The FDA has entered into the federal register a new draft guidance pertaining to "software as a medical device" (SaMD). The guidance is presented as representing the FDA's current thinking on establishing clinical evaluation guidelines for SaMD, but is written by an international organization of device regulators, the International Medical Device Regulators Forum, of which FDA is a member.
The guidance seeks to articulate what's new and different about SaMD (a category which would include mobile medical apps) and provide a stratified guidance on how to regulate different kinds of software and what kind of evidence is needed for each regulatory category. The guidance stratifies devices on two axes: whether the device informs care, drives care, or treats/diagnoses and whether the condition in question is non-serious, serious, or critical. So software that treats or diagnoses a critical condition is in the highest risk category, while software that informs care about a non-serious condition is in the lowest.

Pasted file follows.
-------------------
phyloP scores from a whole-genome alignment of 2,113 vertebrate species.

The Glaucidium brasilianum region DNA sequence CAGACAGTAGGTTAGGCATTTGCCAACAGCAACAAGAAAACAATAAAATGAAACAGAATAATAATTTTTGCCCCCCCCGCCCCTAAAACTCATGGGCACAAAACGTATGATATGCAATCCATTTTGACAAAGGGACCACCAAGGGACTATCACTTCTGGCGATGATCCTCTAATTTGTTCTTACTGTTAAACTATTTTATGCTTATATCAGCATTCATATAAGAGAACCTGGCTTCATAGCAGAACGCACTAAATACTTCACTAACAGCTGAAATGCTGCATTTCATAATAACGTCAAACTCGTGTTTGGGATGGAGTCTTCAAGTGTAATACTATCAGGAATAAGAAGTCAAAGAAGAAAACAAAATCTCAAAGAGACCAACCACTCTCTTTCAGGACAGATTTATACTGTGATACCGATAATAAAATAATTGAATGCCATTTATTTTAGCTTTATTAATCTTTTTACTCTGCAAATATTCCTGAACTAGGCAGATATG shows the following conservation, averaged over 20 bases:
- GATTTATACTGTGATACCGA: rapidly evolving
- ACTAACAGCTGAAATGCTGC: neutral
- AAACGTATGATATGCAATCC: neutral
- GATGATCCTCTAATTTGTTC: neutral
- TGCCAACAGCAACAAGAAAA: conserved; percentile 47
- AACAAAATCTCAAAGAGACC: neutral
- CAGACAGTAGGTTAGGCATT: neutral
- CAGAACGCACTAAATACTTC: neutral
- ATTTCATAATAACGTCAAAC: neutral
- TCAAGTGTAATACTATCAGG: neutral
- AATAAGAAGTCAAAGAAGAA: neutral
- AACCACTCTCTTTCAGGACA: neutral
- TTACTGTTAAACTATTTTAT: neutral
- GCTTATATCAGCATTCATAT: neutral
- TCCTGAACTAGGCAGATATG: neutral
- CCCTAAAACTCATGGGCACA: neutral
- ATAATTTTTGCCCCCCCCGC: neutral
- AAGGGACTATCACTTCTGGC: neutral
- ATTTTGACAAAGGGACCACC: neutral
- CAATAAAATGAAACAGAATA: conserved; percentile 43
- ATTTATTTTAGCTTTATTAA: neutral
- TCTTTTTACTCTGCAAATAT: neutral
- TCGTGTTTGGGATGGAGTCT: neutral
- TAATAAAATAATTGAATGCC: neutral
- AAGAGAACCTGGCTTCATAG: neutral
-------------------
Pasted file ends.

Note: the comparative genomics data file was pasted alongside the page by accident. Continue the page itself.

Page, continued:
The guidelines also call out and address the fact that software development tends to move faster than traditional medical device development and can more easily be influenced by postmarket data.
"SaMD ... is unique in that it operates in a complex highly connected-interactive socio-technical environment in which frequent changes and modifications can be implemented more quickly and efficiently," the guidance says. "Development of SaMD is also heavily influenced by new entrants unfamiliar with medical device regulations and terminology developing a broad spectrum of applications."